Picks and Pans Review: Air America

updated 08/27/1990 AT 01:00 AM EDT

originally published 08/27/1990 AT 01:00 AM EDT

Mel Gibson, Robert Downey Jr.

The subject of this film is one of those dummy companies set up by the CIA to serve as a front for its operations. That is appropriate, since this is a dummy movie, which seems to satirize the CIA presence in Laos during the Vietnam War but serves only to deflect attention, never generating anything like a sense of outrage.

Veteran action-film director Roger (Under Fire) Spottiswoode and writers John (Pink Cadillac) Eskow and Richard (The Stunt Man) Rush crosscut an image of President Nixon speaking on television with a shot of a pig. They involve the CIA official who is running the agency's Laos-based air force in a drug deal. They show a bumbling U.S. Senator, played by Lane (Weeds) Smith, on an inspection tour, and a refugee camp run by an American, Nancy (Internal Affairs) Travis.

Yet too often the whole business seems like a lark.

It's easy to see why Downey wanted to be in the cast: so he could be in a Mel Gibson movie. But Gibson's motivation is more of a mystery. He plays, in very routine fashion, the hardened veteran among the contract pilots who fly for the CIA. Downey, a traffic-copter pilot in Los Angeles until he buzzes a traffic jam to berate a trucker rubbernecking at an accident, is the young, relatively idealistic type who's aghast when he learns that Gibson has a private weapons business going on the side but becomes his pal anyway.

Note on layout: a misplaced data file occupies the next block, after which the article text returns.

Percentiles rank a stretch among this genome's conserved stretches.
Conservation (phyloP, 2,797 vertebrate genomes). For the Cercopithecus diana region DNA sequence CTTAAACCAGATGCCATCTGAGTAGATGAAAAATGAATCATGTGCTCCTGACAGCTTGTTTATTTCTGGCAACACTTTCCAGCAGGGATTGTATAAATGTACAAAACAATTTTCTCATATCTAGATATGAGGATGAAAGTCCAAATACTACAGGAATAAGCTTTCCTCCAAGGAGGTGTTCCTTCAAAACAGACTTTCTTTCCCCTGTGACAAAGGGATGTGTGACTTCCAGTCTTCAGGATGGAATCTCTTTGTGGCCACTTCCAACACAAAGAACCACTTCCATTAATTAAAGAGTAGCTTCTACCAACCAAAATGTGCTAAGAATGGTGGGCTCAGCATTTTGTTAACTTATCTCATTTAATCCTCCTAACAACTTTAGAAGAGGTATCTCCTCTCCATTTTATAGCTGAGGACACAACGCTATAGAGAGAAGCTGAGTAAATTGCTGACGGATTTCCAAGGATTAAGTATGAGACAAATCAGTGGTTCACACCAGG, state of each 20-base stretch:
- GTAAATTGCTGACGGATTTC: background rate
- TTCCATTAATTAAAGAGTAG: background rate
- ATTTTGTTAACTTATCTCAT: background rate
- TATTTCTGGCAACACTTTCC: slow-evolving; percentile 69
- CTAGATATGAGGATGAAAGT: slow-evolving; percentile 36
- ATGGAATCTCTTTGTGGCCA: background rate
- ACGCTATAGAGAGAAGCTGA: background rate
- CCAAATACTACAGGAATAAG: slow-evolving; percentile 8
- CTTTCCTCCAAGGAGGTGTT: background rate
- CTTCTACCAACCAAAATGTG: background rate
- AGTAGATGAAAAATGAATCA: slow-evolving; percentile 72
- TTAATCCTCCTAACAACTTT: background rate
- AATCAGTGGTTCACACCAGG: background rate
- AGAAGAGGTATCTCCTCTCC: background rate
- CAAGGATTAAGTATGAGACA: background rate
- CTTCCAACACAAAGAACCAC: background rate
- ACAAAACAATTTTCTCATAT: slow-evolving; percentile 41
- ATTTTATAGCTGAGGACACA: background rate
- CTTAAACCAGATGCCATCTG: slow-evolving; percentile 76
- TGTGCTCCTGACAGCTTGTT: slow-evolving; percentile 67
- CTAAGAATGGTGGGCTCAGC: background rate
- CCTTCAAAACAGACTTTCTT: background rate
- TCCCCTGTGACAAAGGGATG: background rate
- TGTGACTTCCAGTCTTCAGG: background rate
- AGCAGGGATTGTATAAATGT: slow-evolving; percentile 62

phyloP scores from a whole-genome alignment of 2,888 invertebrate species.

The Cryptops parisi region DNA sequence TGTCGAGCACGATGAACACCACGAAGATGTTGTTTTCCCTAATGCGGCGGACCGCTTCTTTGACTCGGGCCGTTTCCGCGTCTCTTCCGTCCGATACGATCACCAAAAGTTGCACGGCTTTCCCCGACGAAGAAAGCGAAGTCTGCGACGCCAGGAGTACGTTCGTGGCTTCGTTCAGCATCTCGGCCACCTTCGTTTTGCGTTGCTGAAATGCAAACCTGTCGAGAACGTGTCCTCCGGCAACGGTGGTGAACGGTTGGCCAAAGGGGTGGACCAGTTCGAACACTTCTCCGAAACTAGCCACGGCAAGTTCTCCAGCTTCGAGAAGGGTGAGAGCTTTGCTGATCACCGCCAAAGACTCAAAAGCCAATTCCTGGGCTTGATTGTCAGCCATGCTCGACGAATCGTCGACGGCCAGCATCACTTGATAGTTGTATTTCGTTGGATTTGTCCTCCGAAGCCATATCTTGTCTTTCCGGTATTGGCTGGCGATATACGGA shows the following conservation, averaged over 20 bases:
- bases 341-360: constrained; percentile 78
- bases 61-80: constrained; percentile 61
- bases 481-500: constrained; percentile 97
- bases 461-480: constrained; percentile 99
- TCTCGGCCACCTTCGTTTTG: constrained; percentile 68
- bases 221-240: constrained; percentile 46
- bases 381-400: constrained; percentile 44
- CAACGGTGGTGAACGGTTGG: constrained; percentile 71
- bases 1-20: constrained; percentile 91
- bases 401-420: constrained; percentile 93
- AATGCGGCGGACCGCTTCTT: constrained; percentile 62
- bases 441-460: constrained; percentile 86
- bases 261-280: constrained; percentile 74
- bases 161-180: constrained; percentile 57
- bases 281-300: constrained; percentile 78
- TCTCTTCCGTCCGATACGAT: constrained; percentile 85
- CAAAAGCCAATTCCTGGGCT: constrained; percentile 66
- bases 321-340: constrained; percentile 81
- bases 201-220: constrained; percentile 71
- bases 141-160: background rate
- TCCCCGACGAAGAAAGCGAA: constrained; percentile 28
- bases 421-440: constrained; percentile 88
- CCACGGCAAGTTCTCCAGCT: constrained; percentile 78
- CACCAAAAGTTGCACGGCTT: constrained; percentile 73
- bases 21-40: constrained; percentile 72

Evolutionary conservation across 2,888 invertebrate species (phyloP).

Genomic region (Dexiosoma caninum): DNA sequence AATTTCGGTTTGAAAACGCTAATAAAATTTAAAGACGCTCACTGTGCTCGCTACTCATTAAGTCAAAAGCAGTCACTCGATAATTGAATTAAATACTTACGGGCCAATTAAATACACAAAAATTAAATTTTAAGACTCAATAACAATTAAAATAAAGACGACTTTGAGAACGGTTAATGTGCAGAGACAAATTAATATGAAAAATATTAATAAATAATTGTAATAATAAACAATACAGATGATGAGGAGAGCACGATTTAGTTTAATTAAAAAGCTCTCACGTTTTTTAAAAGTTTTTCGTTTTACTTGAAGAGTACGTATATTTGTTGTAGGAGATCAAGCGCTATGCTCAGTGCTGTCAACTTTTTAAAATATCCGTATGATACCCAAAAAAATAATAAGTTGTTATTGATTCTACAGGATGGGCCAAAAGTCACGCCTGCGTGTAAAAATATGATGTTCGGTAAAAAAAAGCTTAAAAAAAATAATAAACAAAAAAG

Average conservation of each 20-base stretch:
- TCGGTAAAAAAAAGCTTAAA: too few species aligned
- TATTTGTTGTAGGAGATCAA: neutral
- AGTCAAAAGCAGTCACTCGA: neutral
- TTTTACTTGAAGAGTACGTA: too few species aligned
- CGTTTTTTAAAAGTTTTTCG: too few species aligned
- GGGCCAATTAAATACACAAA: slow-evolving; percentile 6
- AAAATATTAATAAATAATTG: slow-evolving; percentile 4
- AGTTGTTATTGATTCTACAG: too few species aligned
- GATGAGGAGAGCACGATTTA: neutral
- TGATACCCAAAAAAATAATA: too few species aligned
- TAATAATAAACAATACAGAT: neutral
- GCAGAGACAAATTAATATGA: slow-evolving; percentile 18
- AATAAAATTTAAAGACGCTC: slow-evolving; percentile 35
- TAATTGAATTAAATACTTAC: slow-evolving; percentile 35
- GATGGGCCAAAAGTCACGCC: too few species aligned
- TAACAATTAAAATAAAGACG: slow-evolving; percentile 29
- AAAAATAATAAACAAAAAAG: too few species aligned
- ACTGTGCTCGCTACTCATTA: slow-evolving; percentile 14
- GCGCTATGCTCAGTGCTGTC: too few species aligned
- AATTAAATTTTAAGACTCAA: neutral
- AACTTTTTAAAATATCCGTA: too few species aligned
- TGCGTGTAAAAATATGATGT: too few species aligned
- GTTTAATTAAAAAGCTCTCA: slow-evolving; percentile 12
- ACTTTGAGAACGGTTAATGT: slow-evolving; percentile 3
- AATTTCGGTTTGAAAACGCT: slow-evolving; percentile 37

Downey's near romance with Travis is typical of the movie's half-heartedness. He flirts with her in a couple of scenes but never gets any closer, and the movie never gets any closer to being involved with the helpless people she's working with. While Gibson has a Laotian wife and children—another potentially involving turn—he spends almost no time with them.

Meanwhile the CIA types are portrayed by David Marshall (The Big Town) Grant and Ken (Matewan) Jenkins as such chronic bumblers that their ruthlessness seems inconsequential.

Anyone who's looking for evidence of Hollywood's preoccupation with the buddy-ness of buddy movies—to the exclusion (and detriment) of almost every other consideration—need look no further than this film. (R)

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